I recently read a page turning book The 12 Step Warrior, which kept me so riveted I finished it in 2 days. It is about a life almost ruined by alcohol and circumstance. But not only did Peter Skillen free himself from the grasp of alcohol; Peter is now a published author, accomplished film maker and Martial Arts expert.

I have seen the damage that alcohol can do. Seen it wrap it arms around People I know. Some find it easy to walk away from the warm alcohol induced hug. Others cannot. And as the grip of alcohol tightens, I watch it squeeze out life as the malignant dependency grows. 

I feel lucky that my health stopped alcohol fizzing up my nose or passing my lips and dulling my mind.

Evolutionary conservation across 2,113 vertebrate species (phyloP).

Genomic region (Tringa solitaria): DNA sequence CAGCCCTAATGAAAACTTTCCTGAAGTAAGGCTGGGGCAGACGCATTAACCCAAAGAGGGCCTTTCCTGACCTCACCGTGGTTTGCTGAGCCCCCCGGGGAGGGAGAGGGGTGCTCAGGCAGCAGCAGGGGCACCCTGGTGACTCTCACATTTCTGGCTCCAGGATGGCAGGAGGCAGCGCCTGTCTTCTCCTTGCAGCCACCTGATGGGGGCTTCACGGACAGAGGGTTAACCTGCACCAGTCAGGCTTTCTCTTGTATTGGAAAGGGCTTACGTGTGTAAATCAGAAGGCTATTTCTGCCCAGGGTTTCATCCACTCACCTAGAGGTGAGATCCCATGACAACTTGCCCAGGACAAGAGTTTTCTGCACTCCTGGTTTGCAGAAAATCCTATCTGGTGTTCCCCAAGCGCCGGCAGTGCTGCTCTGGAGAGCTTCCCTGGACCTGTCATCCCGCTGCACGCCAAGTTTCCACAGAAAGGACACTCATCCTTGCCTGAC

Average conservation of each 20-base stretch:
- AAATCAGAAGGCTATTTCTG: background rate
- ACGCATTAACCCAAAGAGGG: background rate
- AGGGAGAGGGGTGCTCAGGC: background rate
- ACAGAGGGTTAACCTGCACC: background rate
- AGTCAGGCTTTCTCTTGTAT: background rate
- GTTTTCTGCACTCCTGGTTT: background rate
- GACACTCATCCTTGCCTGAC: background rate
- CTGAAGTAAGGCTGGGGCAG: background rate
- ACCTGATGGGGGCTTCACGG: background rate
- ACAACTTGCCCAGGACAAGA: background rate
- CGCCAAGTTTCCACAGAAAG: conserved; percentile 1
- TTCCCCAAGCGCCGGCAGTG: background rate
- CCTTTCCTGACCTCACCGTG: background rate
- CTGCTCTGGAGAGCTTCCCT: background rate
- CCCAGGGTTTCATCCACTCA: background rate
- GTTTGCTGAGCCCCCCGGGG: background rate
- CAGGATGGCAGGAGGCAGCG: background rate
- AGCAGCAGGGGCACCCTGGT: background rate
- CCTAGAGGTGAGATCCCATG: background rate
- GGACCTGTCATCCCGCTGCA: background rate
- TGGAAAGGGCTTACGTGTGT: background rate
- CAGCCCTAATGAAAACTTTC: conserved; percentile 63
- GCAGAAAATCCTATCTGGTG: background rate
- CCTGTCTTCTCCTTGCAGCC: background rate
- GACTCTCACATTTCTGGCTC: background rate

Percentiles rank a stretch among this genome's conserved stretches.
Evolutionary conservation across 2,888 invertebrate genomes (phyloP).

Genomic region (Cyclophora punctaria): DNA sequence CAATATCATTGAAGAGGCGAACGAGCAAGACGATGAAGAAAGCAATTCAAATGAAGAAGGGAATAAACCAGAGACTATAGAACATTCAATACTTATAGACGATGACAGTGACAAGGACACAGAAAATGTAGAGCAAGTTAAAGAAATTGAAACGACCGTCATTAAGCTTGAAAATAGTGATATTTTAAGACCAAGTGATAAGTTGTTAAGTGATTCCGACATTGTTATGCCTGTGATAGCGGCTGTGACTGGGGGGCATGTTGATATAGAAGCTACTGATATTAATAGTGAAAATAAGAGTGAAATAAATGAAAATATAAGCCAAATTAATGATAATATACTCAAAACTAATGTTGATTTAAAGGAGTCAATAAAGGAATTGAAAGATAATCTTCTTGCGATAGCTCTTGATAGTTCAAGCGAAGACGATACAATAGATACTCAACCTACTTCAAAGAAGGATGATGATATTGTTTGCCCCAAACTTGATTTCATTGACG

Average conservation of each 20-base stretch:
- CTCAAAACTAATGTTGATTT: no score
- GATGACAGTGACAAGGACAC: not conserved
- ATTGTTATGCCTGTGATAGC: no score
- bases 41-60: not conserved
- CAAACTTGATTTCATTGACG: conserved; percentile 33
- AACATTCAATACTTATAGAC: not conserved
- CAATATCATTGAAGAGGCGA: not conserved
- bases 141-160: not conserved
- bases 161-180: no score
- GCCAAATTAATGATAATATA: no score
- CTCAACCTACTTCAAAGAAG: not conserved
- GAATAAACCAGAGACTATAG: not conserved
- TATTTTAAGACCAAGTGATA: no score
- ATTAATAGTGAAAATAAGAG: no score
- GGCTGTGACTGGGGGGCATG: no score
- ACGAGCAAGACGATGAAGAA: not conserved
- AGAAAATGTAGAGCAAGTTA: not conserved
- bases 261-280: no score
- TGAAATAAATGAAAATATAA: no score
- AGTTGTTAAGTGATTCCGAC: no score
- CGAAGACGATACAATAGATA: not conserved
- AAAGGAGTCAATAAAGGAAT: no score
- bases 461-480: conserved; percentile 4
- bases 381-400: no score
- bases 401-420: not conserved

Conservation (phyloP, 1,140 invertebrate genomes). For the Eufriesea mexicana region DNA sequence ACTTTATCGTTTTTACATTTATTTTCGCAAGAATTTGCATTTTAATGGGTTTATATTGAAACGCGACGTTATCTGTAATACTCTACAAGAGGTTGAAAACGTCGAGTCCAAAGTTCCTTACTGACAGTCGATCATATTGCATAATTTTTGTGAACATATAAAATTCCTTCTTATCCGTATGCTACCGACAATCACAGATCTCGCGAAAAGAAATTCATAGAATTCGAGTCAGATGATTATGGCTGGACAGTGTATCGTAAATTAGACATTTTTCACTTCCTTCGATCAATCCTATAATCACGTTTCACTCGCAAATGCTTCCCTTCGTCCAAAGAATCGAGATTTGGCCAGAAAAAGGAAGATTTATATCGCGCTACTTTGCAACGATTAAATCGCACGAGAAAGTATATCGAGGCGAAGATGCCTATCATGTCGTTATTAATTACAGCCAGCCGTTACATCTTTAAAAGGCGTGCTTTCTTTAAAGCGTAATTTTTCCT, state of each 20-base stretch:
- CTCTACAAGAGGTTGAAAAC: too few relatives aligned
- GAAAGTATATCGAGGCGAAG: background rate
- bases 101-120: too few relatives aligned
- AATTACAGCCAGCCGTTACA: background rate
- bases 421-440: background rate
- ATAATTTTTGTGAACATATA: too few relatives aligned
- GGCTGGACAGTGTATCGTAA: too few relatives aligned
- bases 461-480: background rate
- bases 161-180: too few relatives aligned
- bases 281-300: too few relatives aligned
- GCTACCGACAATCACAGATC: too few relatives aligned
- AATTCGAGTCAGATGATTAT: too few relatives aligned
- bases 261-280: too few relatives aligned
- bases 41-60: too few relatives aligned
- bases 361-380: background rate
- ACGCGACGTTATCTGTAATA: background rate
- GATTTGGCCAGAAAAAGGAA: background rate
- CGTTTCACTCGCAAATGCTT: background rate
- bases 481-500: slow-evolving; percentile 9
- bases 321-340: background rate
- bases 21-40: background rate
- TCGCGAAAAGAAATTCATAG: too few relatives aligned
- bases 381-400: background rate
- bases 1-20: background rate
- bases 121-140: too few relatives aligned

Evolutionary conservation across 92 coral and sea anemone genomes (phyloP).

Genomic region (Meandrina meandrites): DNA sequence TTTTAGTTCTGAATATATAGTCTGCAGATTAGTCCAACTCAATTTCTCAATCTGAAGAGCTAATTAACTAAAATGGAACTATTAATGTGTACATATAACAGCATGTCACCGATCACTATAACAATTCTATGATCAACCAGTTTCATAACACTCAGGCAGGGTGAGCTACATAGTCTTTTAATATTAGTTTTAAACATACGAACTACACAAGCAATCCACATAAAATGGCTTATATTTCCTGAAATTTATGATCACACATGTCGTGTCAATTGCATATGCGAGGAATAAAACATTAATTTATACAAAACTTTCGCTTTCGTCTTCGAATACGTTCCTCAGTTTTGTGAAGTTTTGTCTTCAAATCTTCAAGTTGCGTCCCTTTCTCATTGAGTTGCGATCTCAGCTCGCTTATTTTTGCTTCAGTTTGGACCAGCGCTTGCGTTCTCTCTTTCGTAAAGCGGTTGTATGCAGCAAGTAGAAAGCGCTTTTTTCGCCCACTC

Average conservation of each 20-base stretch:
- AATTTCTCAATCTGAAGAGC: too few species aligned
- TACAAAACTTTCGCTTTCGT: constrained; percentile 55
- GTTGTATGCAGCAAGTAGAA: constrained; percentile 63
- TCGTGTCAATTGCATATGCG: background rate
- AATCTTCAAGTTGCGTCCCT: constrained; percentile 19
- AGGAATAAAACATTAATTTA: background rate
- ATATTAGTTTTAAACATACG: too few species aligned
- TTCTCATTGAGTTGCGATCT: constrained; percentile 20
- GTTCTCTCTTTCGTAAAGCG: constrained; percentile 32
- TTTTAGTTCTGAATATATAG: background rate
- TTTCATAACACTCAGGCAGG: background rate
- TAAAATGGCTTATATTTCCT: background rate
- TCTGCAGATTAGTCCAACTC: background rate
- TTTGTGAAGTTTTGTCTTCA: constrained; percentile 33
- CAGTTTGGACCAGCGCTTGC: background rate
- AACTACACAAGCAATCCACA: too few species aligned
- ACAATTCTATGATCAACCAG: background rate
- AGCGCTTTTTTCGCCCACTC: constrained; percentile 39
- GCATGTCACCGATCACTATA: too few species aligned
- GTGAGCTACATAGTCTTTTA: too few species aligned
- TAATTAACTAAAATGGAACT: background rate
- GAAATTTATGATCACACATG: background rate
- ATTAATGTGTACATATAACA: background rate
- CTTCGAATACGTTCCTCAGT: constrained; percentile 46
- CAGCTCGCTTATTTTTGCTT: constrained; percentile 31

I prefer hugs from Mr H.

Be drink aware
"There is a sliding scale of drinking too much but it starts at a much lower volume than most would expect. Understand your drinking by clicking here

Wednesday, March 11, 2015

Who am I now?

One of the most common questions asked when I meet someone new is What do you do?

I used to reply I am a nurse

I knew who I was, I had been that person for over thirty years, I grew into that role. I would drop everything for someone in need. I was a carer. A leader. A finisher.

But now I am split in two, maybe three, possibly four...

Nowadays approaching the crossroads is Dawn the nurse who still wants to step in when someone is ill. She wants to lead projects. She wants to work in a charity, helping others...

On the opposite track is Dawn the explorer. She starts projects; crocheting flowers, knitting a cardigan, researching all sorts of ideas before leaving them unfinished in a corner. Onto something new...